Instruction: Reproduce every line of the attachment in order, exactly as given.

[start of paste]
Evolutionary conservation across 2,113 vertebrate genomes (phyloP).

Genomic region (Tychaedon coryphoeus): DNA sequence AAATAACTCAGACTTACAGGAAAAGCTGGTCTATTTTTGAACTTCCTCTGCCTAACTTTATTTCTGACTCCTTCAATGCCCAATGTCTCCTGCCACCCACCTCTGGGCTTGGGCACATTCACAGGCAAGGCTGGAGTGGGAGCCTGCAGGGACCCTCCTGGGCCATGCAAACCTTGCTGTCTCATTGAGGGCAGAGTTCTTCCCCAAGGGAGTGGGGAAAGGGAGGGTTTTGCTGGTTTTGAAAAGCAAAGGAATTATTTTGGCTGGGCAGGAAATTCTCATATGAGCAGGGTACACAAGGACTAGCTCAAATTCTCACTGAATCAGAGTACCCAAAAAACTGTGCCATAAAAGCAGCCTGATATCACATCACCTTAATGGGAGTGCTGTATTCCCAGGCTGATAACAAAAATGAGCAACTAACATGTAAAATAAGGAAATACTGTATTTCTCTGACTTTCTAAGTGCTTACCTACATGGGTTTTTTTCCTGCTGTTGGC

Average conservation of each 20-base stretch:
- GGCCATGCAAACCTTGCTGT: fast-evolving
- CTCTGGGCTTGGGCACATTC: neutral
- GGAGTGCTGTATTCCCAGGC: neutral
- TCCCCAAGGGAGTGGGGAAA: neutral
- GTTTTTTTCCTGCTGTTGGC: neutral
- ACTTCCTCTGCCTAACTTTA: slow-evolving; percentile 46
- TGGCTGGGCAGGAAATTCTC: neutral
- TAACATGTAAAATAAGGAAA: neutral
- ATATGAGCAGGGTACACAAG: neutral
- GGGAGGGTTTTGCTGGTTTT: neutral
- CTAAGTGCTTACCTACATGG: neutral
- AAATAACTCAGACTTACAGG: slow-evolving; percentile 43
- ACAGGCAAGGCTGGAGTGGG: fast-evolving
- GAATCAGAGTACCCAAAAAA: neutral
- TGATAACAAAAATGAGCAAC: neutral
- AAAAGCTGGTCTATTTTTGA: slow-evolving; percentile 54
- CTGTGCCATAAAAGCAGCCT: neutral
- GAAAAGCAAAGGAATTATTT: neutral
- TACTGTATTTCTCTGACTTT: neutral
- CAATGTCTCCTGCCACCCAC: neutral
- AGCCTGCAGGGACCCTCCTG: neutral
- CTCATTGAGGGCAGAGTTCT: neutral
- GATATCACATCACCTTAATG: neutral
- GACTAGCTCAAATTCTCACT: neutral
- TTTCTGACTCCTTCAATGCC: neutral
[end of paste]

Evolutionary conservation across 2,113 vertebrate genomes (phyloP).

Genomic region (Tychaedon coryphoeus): DNA sequence AAATAACTCAGACTTACAGGAAAAGCTGGTCTATTTTTGAACTTCCTCTGCCTAACTTTATTTCTGACTCCTTCAATGCCCAATGTCTCCTGCCACCCACCTCTGGGCTTGGGCACATTCACAGGCAAGGCTGGAGTGGGAGCCTGCAGGGACCCTCCTGGGCCATGCAAACCTTGCTGTCTCATTGAGGGCAGAGTTCTTCCCCAAGGGAGTGGGGAAAGGGAGGGTTTTGCTGGTTTTGAAAAGCAAAGGAATTATTTTGGCTGGGCAGGAAATTCTCATATGAGCAGGGTACACAAGGACTAGCTCAAATTCTCACTGAATCAGAGTACCCAAAAAACTGTGCCATAAAAGCAGCCTGATATCACATCACCTTAATGGGAGTGCTGTATTCCCAGGCTGATAACAAAAATGAGCAACTAACATGTAAAATAAGGAAATACTGTATTTCTCTGACTTTCTAAGTGCTTACCTACATGGGTTTTTTTCCTGCTGTTGGC

Average conservation of each 20-base stretch:
- GGCCATGCAAACCTTGCTGT: fast-evolving
- CTCTGGGCTTGGGCACATTC: neutral
- GGAGTGCTGTATTCCCAGGC: neutral
- TCCCCAAGGGAGTGGGGAAA: neutral
- GTTTTTTTCCTGCTGTTGGC: neutral
- ACTTCCTCTGCCTAACTTTA: slow-evolving; percentile 46
- TGGCTGGGCAGGAAATTCTC: neutral
- TAACATGTAAAATAAGGAAA: neutral
- ATATGAGCAGGGTACACAAG: neutral
- GGGAGGGTTTTGCTGGTTTT: neutral
- CTAAGTGCTTACCTACATGG: neutral
- AAATAACTCAGACTTACAGG: slow-evolving; percentile 43
- ACAGGCAAGGCTGGAGTGGG: fast-evolving
- GAATCAGAGTACCCAAAAAA: neutral
- TGATAACAAAAATGAGCAAC: neutral
- AAAAGCTGGTCTATTTTTGA: slow-evolving; percentile 54
- CTGTGCCATAAAAGCAGCCT: neutral
- GAAAAGCAAAGGAATTATTT: neutral
- TACTGTATTTCTCTGACTTT: neutral
- CAATGTCTCCTGCCACCCAC: neutral
- AGCCTGCAGGGACCCTCCTG: neutral
- CTCATTGAGGGCAGAGTTCT: neutral
- GATATCACATCACCTTAATG: neutral
- GACTAGCTCAAATTCTCACT: neutral
- TTTCTGACTCCTTCAATGCC: neutral